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Fining foreign traffic offenders ‘very difficult’ for Vietnam police

Saturday, September 24, 2016, 12:10 GMT+7

When it comes to penalizing foreign traffic offenders, it is no easy task for most police officers in Vietnam.

According to police in the south-central city of Nha Trang, the language barrier is one of the main obstacles preventing officers from handling violations made by foreigners effectively.

When officers communicate with offenders in English, in many cases they pretend that they do not understand by speaking another language.

However foreign language incompetence is also an obstruction when dealing with the expat offenders, Colonel Nguyen Van Canh, head of the traffic police office in the south-central province of Khanh Hoa, explained.

One officer of the Nha Trang City traffic police unit admitted that he found it very difficult to deal with foreign traffic violators.

“I had no idea how to tell them what their mistake was after asking them to stop their vehicles,” he explained.


Many officers claimed that the uncooperative attitude of foreign traffic offenders is to blame, according to Lieutenant Colonel Huynh Trung Phong, deputy head of Ho Chi Minh City traffic police.

“Some [foreigners] refused to present their identity documents or left their vehicles for fear of having their passports checked,” he said.

The lieutenant colonel told Tuoi Tre (Youth) newspaper that his office had established units specializing in foreign languages and experienced in problem-solving to deal with foreign traffic violators.

“This will be done by guiding them to follow traffic regulations,” Lieutenant Colonel Phong said.

Why expats violate traffic laws

According to General Dao Vinh Thang, head of Hanoi traffic police, there are many cases of expats riding on bikes without helmets, which violates the country’s traffic regulations.

“Many have claimed that they were not aware of their mistakes because they were here [Vietnam] for the first time, while some confessed that they had yet to buy helmets,” General Thang recounted.

Many traffic violations are also due to the ease of renting a vehicle in Vietnam, whereas lots of motorbike rental service operators pay little attention to their customers’ origin and to whether or not they have met sufficient conditions and are knowledgeable enough to ride in traffic.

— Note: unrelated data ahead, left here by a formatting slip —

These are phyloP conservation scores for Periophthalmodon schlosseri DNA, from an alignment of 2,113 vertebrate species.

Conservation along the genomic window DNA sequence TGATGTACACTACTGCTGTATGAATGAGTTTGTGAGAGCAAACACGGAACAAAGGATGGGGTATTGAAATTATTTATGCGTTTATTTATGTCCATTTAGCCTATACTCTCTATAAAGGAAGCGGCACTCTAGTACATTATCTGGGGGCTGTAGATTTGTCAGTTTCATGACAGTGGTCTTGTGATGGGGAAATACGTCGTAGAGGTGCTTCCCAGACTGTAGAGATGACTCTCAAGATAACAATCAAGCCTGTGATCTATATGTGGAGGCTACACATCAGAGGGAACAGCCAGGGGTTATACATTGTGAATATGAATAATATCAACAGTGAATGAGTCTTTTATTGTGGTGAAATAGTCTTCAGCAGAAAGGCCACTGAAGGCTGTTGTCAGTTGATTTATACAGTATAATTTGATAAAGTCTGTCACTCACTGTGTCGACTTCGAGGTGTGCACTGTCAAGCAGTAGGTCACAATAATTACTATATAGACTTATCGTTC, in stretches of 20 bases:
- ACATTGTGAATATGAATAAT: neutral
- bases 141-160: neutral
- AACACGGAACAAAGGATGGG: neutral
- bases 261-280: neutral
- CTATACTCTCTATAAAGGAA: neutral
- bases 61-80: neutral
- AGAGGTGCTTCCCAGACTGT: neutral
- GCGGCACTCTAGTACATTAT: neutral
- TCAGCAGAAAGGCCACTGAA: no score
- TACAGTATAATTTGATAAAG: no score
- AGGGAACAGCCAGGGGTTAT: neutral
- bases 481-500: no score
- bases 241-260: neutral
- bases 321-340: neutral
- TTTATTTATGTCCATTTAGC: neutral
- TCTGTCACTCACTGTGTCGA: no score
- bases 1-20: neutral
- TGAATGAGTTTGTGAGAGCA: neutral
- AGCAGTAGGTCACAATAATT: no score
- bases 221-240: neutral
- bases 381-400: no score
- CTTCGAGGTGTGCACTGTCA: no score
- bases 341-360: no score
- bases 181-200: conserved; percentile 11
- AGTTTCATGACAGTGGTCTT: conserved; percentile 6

According to the Law on Road Traffic by Vietnam’s Ministry of Transport, drivers must be 18 years old or above in order to ride motorcycles with an engine capacity of 50 cubic meters or more, and must have the appropriate licenses for the types of vehicle they are permitted to operate, granted by relevant state agencies.

In the Ho Chi Minh City center, many motorbike shops offer such vehicles for rent from VND100,000 (US$4.5) to VND200,000 ($9) per day.

A shop owner in District 1 said that customers simply give the shops copies of their passports or pay a deposit if they do not have one.

Some business owners near Tan Son Nhat International Airport will even deliver the vehicles to customers’ accommodations after the deals have been made.

Meanwhile, in Nha Trang City, it is common to see the promotion of bike rental services in multiple languages on major streets like Biet Thu, Nguyen Thien Thuat, and Tran Phu.


According to Huynh Van Nong, a Ho Chi Minh City-based lawyer, foreign riders are punished like Vietnamese citizens when violating the road laws.

“If a violator and the traffic police officer fail to understand each other due to any language barrier or if the violator shows an uncooperative attitude towards the officer, the police can utilize all relevant approaches in a lawful manner to handle the case,” he added.

Vu Manh Quynh, another lawyer in Ho Chi Minh City, said that foreign violators who behave badly towards traffic police officers can be penalized for acting against those on duty.

Lawyer Nong said that foreigners legally residing in Vietnam can exchange their non-Vietnamese driving license for a Vietnamese license via simple and explicit procedure.

License holders from left-hand traffic countries like England, Singapore, and Australia may be asked to test their knowledge of traffic, lawyer Quynh said.

“It is still an obstruction to foreigners who have to get a driving license in Vietnam via examination, as the [transport] ministry has not established a driving course or testing procedure in English for foreigners,” the lawyer added.


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